The Perfect Puppet Setup For Vagrant

by Roman Heinrich

To get the complete picture about the modules here, please take a look at the article
Testing Tricky Nginx Rewrite Rules

So, you're ready to jump in and start automating your server infractructure with some server provisioning software. Let's try Puppet.

I will present you the solution and later discuss, why it's done this way.

Vagrantfile: we specify puppet provisioner in Vagrantfile.
We keep the configs in puppet folder with two subfolders: manifests and modules

config.vm.provision :puppet do |puppet|
  puppet.manifests_path = "puppet/manifests"
  puppet.manifest_file  = "base.pp"
  puppet.module_path    = "puppet/modules"

puppet/manifests/base.pp: despite being quite short, it contains a bunch of Puppet best practices.

# this is the entry point for puppet client
# setup some basic stuff here

# puppet group
group { "puppet":
  ensure => "present",

# the default path for puppet to look for executables
Exec { path => [ "/bin/", "/sbin/" , "/usr/bin/", "/usr/sbin/" ] }

# the default file attributes
File { owner => 0, group => 0, mode => 0644 }

# we define run-stages, so we can prepare the system
# to have basic requirements installed
# http://docs.puppetlabs.com/puppet/2.7/reference/lang_run_stages.html

# first stage should do general OS updating/upgrading
stage { 'first': }

# last stage should cleanup/ do something unusual
stage { 'last': }

# declare dependancies
Stage['first'] -> Stage['main'] -> Stage['last']

# just some packages
package{"tmux": ensure => installed}
package{"curl": ensure => installed}

# a helper script to run puppet
  content => "sudo puppet apply -vv  --modulepath=/tmp/vagrant-puppet/modules-0/ /tmp/vagrant-puppet/manifests/base.pp\n",
  mode    => 0755

# a helper script to run nginx tests
# runs puppet + runs the unit tests
  content => "
    cd /vagrant/nginx_tests && \
    runpuppet && \
    sudo /etc/init.d/nginx restart && \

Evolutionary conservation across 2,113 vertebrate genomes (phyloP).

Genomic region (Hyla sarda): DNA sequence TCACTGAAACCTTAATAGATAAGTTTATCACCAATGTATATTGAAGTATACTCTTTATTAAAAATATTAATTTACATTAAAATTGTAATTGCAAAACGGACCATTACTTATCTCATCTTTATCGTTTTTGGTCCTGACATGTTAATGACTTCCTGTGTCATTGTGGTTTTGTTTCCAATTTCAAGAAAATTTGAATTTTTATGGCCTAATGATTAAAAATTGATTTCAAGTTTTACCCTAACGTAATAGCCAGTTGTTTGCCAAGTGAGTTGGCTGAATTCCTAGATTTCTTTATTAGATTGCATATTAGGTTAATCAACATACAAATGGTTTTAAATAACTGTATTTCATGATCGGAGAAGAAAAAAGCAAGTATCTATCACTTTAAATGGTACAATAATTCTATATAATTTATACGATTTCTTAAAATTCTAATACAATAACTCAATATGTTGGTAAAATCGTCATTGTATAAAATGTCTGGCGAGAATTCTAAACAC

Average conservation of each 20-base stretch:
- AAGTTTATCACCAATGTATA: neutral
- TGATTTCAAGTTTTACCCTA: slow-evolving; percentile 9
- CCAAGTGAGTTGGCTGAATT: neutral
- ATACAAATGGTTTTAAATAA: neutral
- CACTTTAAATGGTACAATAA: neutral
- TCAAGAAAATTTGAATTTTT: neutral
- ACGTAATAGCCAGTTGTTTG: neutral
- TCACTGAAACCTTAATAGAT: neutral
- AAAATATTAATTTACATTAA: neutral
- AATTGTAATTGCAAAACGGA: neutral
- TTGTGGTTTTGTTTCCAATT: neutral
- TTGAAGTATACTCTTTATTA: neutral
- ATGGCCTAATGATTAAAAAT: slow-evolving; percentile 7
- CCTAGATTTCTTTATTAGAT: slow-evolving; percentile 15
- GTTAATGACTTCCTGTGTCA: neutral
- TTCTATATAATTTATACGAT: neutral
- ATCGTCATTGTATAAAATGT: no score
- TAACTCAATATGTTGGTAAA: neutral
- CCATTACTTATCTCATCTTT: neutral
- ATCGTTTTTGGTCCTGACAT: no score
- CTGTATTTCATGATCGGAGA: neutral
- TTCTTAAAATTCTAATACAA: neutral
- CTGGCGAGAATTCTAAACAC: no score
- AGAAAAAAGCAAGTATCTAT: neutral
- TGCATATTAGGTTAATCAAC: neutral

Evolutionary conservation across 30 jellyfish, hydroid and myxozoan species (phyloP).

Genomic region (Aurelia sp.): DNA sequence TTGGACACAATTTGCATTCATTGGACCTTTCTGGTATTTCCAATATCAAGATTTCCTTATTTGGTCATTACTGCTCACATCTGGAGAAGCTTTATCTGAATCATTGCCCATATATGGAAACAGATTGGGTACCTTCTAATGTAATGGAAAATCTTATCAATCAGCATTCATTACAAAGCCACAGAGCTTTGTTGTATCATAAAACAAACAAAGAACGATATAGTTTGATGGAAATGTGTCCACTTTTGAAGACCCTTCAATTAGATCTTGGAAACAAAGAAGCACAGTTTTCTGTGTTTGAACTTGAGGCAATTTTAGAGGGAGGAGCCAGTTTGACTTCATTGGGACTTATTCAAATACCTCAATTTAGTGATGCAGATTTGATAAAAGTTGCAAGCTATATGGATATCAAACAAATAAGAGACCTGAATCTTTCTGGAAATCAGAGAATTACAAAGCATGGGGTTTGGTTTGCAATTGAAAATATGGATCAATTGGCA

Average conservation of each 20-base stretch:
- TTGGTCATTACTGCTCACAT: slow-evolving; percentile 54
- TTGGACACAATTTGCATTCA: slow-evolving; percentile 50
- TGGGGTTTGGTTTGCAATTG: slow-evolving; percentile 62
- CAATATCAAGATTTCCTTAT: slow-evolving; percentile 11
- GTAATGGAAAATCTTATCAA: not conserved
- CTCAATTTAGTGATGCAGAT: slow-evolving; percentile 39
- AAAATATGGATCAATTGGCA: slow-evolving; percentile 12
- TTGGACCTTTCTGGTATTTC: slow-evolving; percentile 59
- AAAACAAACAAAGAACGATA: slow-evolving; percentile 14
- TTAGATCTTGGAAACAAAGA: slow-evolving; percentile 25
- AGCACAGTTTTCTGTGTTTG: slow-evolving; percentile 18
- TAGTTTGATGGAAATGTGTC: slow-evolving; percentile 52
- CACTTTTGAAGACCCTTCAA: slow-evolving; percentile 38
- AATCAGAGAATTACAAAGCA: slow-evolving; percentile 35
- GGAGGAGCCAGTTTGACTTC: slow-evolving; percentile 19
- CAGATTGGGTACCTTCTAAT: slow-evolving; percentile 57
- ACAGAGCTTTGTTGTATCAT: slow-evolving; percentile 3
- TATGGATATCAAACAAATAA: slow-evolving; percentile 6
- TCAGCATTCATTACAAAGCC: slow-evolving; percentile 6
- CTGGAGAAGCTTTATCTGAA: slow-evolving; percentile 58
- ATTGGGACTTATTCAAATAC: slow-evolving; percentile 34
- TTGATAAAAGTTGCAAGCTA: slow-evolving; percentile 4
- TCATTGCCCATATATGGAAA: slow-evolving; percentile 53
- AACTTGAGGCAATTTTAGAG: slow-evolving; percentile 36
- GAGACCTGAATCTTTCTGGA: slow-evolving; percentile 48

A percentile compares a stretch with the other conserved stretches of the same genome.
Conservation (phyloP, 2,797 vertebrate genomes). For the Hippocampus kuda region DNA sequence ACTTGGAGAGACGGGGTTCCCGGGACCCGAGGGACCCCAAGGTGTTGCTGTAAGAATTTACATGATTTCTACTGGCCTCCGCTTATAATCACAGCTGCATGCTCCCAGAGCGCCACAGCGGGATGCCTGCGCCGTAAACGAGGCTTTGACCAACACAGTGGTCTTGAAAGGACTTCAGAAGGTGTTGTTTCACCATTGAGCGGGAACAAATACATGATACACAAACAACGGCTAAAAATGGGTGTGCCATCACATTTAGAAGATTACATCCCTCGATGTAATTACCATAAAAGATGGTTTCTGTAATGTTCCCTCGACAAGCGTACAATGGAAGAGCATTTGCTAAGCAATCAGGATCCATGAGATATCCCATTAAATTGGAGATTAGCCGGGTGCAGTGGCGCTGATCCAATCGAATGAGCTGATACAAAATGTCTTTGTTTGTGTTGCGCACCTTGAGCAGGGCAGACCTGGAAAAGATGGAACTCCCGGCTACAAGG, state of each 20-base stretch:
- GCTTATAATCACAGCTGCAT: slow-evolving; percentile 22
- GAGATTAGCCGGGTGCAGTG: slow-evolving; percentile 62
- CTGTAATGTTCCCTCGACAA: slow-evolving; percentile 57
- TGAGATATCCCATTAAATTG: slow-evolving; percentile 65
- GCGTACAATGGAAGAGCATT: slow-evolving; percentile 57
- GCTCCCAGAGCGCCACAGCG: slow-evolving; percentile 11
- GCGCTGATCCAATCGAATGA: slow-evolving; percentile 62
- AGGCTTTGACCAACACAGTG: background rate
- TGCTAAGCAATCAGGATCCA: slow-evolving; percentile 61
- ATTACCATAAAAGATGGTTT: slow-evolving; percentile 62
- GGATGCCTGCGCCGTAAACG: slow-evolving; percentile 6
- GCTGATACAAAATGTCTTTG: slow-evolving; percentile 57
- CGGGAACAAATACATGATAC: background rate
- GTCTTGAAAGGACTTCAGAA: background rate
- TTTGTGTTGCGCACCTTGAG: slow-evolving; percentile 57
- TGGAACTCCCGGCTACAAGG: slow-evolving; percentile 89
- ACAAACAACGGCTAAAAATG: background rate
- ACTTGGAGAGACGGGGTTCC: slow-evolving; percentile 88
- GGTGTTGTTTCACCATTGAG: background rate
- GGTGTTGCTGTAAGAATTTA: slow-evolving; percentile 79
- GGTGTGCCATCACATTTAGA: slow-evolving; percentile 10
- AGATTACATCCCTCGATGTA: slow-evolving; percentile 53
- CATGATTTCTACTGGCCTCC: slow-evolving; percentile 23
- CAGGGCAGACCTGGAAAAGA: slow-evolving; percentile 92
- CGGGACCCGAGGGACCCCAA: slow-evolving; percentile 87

sudo /etc/init.d/dnsmasq restart && \
    ruby nginx_test.rb",
  mode    => 0755

# brings the system up-to-date after importing it with Vagrant
# runs only once after booting (checks /tmp/apt-get-update existence)
class update_aptget{
  exec{"apt-get update && touch /tmp/apt-get-updated":
    unless => "test -e /tmp/apt-get-updated"

# run apt-get update before anything else runs
class {'update_aptget':
  stage => first,


# install dnsmasq as last, because it does something to
# the network and installing after dnsmasq would not work
# for a couple seconds.
class {'dnsmasq':
  stage => last,


# we use dnsmasq to allow wildchar testing for subdomains
# /etc/hosts is too limited
class dnsmasq{
  # include classes + declare dependencies in one step
    -> class{"dnsmasq::configs":}
    -> class{"dnsmasq::service":}

class dnsmasq::packages{
  package{"dnsmasq": ensure => installed}

class dnsmasq::configs{
  # all requests to (*.)dawanda.com will go to
    content => "address=/dawanda.com/\n",

class dnsmasq::service{
    ensure    => running,
    subscribe => Class["dnsmasq::configs"]


class nginx{
  include nginx::packages
  include nginx::configs
  include nginx::service
  Class['nginx::packages'] -> Class['nginx::configs']-> Class['nginx::service']

class nginx::packages{
  package { "nginx":
    ensure => installed,

class nginx::configs{
    content => template("nginx/nginx.conf.erb")

class nginx::service{
    ensure    => running,
    subscribe => Class["nginx::configs"]

The layout for those modules is applicable to nearly every software, you might encounter:

[1] You install packages  + install dependencies + download stuff
[2] You modify the configuration files or the downloaded software, create init scripts, folders, etc.
[3] You start your software, and subscribe to changes in config class

To see a more complex real example, check my
Playing With Tokudb-article.